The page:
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* Research and investigate showcase events thoroughly as these events generate a lot of revenue for the people conducting them. It can be tempting, especially if there is little or no interest, to sign up to any and all events. However, depending on the showcase, the majority of coaches may be low DII and DIII coaches and the talent may be weak and watered down.


* Look into a camp very closely before signing up for it. It’s a good idea to attend a camp or two, but don’t overdue it. Some camps are great for exposure, some are great for skill development, and some are just for making money. 


* Arrange for SAT and/or ACT testing during the spring of junior year, fall of senior year, and the spring of senior year, if needed. Don't delay as taking the test once or late may result in a score not being high enough to qualify for a scholarship or being admitted to a school. It is also a good idea to hire a tutor or sign up for SAT/ACT prep classes as they usually result in higher scores.


* Speak with the school guidance counselor and get an official transcript! Also, authorize the guidance counselor to send the transcript to coaches that request it. 


* Date, organize, and keep all printed documents in a binder! Print out e-mails and include them as well.


* PAY SPECIAL ATTENTION TO PERSONAL ATTENTION! Make a note of phone calls, text messages, visits, and any other personal contact with a program. Include the coach's name and title. Date each contact and place it in the binder.


* Make a note if a coach or school invites you to an "Elite" or "Prospect" camp. These are more or less money makers for these programs, especially DIII schools. Serious interest will be more direct as the coaches would have seen enough of you not to invite you to an "Elite" or "Prospect" camp.


* Check for consistency with each communication and look for any changes in a coach's tone, message, or what is being said. Things change daily, so it's important to try and read the situation and interest level with every contact.


* Take note of coaches that go to games and the number of games they attend. If the head coach is in attendance, the INTEREST IS EXTREMELY HIGH!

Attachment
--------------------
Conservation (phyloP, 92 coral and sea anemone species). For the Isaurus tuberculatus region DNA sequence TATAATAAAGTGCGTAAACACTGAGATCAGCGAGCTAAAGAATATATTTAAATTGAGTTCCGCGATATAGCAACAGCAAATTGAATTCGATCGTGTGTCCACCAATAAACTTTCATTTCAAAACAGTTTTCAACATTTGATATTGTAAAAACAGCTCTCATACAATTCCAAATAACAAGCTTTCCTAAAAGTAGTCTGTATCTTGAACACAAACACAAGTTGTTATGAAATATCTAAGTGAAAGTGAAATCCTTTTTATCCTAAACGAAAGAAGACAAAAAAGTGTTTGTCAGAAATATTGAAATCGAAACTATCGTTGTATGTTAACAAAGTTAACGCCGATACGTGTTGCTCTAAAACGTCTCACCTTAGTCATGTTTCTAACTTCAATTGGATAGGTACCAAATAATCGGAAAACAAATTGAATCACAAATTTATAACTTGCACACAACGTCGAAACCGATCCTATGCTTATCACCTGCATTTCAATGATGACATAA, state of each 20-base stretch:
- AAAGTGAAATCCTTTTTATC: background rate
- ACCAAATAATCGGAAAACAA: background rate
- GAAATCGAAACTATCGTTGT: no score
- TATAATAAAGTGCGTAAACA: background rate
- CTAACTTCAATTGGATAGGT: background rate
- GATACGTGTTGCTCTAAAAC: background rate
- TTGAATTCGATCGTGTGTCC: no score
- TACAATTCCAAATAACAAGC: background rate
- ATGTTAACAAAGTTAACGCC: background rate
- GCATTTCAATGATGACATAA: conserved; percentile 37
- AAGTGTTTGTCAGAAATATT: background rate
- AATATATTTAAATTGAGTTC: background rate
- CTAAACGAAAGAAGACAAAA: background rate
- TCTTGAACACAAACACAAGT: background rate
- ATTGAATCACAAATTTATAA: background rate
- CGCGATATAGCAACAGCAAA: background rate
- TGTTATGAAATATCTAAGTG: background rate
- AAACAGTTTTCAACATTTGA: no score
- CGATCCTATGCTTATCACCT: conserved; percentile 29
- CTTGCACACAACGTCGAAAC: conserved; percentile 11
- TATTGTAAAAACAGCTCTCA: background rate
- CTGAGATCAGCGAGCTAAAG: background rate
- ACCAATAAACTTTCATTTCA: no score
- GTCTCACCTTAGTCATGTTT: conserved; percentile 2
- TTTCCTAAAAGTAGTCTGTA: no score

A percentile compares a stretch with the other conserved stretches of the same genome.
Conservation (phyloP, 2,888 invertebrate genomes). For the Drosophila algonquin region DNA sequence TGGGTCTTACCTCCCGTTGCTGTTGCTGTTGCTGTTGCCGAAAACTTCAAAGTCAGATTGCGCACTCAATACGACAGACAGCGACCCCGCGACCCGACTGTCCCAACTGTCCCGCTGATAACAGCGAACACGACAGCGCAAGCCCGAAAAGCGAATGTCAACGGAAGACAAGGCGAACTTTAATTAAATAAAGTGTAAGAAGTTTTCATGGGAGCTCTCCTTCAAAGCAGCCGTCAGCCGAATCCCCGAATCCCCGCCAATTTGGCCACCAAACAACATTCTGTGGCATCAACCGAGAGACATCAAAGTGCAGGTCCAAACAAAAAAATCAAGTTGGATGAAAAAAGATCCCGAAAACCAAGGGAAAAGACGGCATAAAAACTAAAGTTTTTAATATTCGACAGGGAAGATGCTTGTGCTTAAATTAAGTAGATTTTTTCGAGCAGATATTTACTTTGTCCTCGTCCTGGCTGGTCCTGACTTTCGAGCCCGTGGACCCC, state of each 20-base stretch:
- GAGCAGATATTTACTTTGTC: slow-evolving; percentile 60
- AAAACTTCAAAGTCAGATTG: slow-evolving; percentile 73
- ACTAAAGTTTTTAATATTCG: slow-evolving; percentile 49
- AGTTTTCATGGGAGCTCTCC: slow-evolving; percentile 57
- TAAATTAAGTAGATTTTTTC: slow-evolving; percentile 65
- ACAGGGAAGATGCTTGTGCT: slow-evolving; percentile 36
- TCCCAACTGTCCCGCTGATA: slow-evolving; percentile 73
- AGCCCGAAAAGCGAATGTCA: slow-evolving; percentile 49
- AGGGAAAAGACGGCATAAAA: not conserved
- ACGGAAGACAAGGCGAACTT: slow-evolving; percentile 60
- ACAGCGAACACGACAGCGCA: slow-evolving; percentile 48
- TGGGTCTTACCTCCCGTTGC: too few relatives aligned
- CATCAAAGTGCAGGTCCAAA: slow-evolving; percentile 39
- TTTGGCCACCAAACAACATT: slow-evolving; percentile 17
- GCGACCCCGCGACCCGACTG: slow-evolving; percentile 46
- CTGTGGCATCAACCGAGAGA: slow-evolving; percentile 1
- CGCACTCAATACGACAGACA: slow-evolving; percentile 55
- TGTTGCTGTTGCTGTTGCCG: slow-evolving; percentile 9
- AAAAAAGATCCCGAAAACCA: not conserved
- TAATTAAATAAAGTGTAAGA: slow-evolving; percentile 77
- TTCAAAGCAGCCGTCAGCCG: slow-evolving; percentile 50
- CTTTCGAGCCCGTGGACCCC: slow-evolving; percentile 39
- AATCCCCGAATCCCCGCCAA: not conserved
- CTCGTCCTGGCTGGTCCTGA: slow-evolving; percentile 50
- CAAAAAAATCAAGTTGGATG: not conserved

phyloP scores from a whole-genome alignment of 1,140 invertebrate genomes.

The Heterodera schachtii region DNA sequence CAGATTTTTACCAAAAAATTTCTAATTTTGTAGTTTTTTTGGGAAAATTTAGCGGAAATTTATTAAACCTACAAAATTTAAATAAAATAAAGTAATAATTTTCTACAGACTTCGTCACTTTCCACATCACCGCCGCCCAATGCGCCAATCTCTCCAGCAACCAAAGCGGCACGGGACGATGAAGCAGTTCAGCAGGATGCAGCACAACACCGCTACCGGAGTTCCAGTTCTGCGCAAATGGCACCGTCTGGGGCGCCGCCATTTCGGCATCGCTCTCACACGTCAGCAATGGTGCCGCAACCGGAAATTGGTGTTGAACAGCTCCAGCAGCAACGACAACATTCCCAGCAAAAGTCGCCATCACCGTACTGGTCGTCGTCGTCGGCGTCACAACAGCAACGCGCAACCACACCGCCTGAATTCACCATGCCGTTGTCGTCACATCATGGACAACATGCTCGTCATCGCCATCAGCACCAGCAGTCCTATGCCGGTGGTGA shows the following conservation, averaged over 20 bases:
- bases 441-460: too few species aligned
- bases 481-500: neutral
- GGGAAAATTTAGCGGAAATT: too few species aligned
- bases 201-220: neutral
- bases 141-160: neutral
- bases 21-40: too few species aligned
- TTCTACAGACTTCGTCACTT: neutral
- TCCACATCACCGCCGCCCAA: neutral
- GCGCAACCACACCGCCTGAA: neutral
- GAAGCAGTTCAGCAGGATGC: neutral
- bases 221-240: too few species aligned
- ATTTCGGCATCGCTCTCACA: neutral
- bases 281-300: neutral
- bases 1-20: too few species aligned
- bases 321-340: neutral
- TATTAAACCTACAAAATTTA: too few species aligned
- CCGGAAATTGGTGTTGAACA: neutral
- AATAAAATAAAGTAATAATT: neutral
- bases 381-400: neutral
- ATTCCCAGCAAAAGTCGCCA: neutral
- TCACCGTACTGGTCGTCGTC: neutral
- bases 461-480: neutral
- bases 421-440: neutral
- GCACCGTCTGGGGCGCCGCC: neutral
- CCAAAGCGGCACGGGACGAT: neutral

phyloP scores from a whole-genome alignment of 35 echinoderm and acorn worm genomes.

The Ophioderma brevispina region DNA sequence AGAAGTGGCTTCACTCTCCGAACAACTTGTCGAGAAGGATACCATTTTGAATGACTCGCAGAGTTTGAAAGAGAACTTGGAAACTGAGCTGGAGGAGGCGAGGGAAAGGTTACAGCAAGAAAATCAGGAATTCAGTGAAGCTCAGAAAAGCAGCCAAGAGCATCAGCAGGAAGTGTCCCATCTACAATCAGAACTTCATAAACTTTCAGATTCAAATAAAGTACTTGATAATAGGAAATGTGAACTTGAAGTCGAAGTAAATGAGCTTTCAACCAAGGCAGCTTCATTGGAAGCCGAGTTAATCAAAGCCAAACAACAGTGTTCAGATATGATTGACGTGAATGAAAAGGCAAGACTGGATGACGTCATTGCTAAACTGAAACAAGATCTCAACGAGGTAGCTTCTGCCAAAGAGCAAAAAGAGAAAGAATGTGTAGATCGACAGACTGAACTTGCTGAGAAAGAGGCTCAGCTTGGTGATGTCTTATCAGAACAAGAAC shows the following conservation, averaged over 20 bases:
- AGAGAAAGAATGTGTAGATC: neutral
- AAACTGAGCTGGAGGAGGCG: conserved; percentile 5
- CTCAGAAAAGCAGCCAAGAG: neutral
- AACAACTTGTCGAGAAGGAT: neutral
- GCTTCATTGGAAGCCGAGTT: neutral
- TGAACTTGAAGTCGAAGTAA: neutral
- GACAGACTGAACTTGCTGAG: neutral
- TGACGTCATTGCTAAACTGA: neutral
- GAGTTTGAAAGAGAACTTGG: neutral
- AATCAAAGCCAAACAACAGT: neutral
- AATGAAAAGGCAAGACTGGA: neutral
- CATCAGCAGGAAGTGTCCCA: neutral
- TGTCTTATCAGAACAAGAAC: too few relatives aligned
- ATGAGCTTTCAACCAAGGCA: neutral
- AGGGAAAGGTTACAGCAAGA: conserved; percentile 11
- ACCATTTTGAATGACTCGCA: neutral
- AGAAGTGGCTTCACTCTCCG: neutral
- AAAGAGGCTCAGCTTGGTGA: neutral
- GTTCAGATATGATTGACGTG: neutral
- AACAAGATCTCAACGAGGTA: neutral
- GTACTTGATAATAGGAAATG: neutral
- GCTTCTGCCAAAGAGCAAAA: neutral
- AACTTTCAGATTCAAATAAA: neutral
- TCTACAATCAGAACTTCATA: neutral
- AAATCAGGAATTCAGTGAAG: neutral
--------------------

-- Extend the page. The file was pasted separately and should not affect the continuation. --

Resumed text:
* Look into a school's reputation, academic profile, graduation rates, and the courses they offer.


* Ask the coaches: What are the players' graduation rates? What majors have the players' chosen? What jobs do former players have or what are they doing now? Did any players fail off? Were any players ineligible at any point during their careers?


* Ask the coaches: Do players have freedom and control of their classes, major, and schedule or is it based around practice, games, and maintainning a certain GPA to stay eligible?


* Find out about study halls and tutors, especially if it's a DI or DII program that travels a lot. Being on the road and missing class time is tough to deal with and handle if the right mechanisms are not in place.


* Ask the recruiting coach: How long have you been here? How long do you plan on being here? Are you looking to leave? Will you be here for the next four years?


* Ask the coaches: How many recruits are you looking to bring in? How many players at each position are you recruiting? How much playing time will be available during the upcoming season?


* Ask the coaches: Are you bringing any transfers in? How many transfers are there currently on the team? Have any players transferred out within the last three to four years? If so, what was the reason? What school and level did they transfer to?


* Ask the coaches: What type of tempo, style of play, offense, and defense do you employ? How does that translate to me? How do you envision me fitting in? 


* Before you commit to a school or sign a National Letter of Intent (NLI), find out the financial package or type of scholarship that you will receive! What is said to you or what you interpret may not be what you get! Try to get a statement in writing so that there are not any surprises. Ask the coaches: Are there any plans for me to redshirt, greyshirt, or do a postgraduate year? There have been plenty of recruits who committed or signed their NLI, but ended up not being on the team their first year.